COLLEGE PARK -- When Maryland starting quarterback Jordan Steffy jogged off the field at Byrd Stadium last night to visit the trainers' room, former third-string quarterback Chris Turner took over Maryland's offense.
He is now next in line.
Before the season-opening kickoff against Villanova, the athletic department announced that Josh Portis, the Terps' highly hyped backup quarterback, will not play this season because of an "academic issue."
Steffy added to the drama in the third quarter when a cramp in his right leg left him lying on the ground, surrounded by four trainers.
Turner and veteran tailback Keon Lattimore pushed the team forward in his absence - a possible foreshadowing for this team. Eventually Steffy returned, and his play, along with that of Lattimore, helped lead Maryland to a 31-14 win over Villanova before an announced 50,389 at Byrd Stadium.
Portis is "a great player, and with him out, it's definitely going to be tough," Steffy said, "but we're going to continue to fight on."
Steffy, who made his first college start last night, played with poise, and had the most productive debut of any first-time Maryland starter since Brian Cummings in 1995. Steffy completed 19 of 24 passes for 174 yards and one interception, and he also rushed for a 10-yard touchdown with 12:46 left in the game. While he took the first step in proving he's capable of leading Maryland's offense, the key now is for Steffy to stay healthy.
"We won, that's the most important thing," Steffy said. "Hopefully you'll hear me say that a lot more times. I don't know how I was. I'm upset I threw a pick. That's what I'll focus on tonight. But most important we won the game and I think I played all right."
Lattimore, who earned the start last night after impressing coach Ralph Friedgen in preseason camp, validated his promotion with 106 yards and three touchdowns on 21 carries.
"I think he's hungry," Friedgen said. "This is his last chance. ... I thought he ran harder than I've ever seen him run here. Some of those touchdowns were just determination to get the ball in the end zone."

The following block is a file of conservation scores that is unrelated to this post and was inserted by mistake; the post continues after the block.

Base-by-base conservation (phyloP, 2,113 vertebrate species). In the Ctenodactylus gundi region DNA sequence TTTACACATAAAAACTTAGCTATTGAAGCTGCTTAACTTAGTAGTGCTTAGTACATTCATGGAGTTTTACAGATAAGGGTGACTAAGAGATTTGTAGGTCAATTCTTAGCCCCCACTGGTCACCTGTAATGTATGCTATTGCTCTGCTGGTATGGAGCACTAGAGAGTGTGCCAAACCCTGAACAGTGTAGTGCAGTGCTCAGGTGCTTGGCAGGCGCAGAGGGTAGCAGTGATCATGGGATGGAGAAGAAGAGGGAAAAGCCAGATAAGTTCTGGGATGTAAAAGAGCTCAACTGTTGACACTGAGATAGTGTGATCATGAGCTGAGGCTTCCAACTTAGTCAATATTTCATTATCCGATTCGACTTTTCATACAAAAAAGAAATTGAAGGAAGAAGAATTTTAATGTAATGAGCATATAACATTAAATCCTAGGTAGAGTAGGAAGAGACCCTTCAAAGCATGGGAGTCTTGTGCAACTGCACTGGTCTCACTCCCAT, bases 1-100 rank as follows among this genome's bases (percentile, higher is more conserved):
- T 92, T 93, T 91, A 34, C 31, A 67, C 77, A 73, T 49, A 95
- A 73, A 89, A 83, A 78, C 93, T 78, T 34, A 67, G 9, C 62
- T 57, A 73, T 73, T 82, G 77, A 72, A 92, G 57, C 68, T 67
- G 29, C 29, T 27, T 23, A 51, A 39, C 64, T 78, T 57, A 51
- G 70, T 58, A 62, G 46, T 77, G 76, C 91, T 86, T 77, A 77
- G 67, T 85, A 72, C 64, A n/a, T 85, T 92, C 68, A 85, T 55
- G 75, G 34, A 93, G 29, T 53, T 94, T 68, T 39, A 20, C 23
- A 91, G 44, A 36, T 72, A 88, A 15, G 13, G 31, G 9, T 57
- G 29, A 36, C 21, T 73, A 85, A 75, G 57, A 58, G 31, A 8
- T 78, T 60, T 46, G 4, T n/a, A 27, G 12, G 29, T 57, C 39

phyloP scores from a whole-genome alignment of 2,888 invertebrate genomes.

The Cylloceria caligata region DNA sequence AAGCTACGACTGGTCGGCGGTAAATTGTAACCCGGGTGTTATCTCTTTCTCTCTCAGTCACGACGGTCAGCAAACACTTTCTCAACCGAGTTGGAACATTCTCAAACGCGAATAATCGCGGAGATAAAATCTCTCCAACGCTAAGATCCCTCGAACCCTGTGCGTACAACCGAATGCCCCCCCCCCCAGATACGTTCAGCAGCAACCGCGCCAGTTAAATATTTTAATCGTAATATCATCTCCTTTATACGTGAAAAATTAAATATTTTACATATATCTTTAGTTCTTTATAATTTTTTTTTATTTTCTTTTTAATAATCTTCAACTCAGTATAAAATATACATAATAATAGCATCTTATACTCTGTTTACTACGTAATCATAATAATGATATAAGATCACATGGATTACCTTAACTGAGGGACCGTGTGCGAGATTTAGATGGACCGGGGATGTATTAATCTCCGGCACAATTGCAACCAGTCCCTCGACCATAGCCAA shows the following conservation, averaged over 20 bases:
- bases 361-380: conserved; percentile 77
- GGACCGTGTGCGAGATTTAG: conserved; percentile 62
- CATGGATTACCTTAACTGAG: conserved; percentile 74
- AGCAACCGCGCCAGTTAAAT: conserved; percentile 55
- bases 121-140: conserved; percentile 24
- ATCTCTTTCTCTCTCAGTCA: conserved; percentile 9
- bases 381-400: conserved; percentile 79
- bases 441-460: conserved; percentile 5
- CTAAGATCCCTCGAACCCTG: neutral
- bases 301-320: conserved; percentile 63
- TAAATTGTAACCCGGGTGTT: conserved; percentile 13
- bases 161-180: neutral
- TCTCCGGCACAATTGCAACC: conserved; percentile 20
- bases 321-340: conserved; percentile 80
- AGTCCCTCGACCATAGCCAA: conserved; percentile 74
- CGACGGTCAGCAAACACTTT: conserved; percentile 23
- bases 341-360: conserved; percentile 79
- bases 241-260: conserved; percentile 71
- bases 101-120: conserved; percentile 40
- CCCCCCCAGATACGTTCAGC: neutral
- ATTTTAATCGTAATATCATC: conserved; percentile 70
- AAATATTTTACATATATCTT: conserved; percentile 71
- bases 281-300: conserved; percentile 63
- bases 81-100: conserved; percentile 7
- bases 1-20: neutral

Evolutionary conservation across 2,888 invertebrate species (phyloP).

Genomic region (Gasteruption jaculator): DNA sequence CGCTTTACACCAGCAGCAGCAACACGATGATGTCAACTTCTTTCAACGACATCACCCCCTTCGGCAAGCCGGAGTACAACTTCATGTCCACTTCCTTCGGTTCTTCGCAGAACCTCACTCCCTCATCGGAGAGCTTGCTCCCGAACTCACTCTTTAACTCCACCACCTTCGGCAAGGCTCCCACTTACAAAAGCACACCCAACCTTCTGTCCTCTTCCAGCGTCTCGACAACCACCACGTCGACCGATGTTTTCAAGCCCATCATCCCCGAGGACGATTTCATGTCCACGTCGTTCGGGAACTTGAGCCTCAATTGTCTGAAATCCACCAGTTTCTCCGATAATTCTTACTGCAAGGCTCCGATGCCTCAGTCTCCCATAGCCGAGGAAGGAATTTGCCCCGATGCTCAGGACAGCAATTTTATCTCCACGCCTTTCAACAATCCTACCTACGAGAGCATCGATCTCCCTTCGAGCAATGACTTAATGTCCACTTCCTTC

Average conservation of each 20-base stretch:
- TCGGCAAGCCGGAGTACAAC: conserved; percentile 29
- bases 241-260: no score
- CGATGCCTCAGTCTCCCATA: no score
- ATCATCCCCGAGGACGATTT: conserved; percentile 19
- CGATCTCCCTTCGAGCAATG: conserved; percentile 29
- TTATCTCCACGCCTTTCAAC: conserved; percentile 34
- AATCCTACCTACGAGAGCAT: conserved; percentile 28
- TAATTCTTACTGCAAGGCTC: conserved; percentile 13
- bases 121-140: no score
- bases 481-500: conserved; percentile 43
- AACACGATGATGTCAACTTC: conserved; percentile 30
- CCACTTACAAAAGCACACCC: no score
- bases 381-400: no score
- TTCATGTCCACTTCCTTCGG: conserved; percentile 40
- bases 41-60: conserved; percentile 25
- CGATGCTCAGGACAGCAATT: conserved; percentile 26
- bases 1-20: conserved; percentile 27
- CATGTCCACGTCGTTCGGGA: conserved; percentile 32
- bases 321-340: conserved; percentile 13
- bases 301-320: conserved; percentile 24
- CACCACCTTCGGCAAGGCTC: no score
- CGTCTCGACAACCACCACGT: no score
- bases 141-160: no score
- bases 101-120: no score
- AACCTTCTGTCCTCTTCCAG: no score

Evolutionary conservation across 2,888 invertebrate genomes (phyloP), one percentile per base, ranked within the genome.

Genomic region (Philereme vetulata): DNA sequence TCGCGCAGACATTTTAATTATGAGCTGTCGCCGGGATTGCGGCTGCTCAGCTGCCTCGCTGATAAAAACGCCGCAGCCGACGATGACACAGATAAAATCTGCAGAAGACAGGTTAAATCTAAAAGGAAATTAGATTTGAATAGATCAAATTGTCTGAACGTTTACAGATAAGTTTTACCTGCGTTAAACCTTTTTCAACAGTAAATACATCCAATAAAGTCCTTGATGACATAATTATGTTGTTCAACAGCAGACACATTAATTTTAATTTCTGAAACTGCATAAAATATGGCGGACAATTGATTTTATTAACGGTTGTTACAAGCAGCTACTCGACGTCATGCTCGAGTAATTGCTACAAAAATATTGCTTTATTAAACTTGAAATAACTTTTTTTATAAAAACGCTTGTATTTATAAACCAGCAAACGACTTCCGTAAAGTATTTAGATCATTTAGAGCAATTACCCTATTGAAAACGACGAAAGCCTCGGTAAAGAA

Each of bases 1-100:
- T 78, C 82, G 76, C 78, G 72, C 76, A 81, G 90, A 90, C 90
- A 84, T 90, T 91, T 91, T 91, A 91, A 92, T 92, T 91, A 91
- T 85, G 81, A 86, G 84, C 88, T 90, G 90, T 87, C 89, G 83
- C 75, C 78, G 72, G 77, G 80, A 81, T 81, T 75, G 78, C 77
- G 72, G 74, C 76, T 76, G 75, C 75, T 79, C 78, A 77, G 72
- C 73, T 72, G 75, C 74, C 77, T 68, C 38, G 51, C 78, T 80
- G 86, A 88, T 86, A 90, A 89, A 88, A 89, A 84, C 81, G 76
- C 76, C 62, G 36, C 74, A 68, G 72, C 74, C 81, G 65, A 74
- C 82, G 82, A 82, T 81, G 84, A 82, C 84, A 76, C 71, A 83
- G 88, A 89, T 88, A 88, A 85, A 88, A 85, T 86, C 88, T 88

As Ravens' linebacker Ray Lewis watched his half brother with pride, Lattimore scored on an 18-yard run that put Maryland ahead 24-7 with 2:59 left in the third quarter. The last Terps player to rush for three touchdowns in a game was Mario Merrills at Temple on Oct. 8, 2005.
Lattimore also scored the Terps' first touchdown on a 12-yard run with 11 minutes remaining in the second quarter and caught several key passes out of the backfield. He scored again on the Terps' first drive of the second half, a 14-yard run that put Maryland ahead 17-7.
"I was determined to get in, help the team win, put some points on the board," said Lattimore, who missed the spring with a back injury. "I'm injury-free right now. No nicks and bruises. I'm a hundred percent out there. I gave it my all, anything to help the team win."
The defense played its part, too. The Wildcats came in with a depleted offensive line, as three starters from last year's team graduated, and four players were injured this summer. Villanova started two true freshmen on the offensive line, which might have contributed to the Terps' four sacks of quarterback Antwon Young.
Villanova was held to just 11 rushing yards, and Maryland out-gained the Wildcats 428-187 in total offense.
Young made his first career start last night after playing sparingly in 2005 and redshirting last year, and he was perhaps more productive than Steffy in the first half.
At times, the Wildcats' offense moved with ease, but it wasn't until late in the second quarter that they capitalized on it. Young completed four passes of at least 11 yards each that sustained an 84-yard scoring drive with under three minutes left in the half. He connected with tight end Matthew Sherry for a 26-yard touchdown pass, and the Wildcats went to the locker room at halftime trailing 10-7.
Maryland had at least two clear opportunities to widen that gap in the first half, but junior receiver Isaiah Williams dropped a potential touchdown pass and Steffy threw an interception in the end zone with less than a minute remaining.
But Maryland's defense, which allowed 169 yards in the first half, was staunch in the second. The Terps pushed Villanova back 7 yards on its first two offensive plays in the third quarter and held the Wildcats without a first down or offensive score in the second half.
The Wildcats' lone touchdown in the second half came on a 42-yard interception return by Salim Koroma in the final minute.
"We knew what we needed to accomplish, we knew what we needed to get done," Terps linebacker Erin Henderson said. "We just went out there and executed better in the second half, got that momentum going back our way and kept riding that until we were able to come out the second half like we did."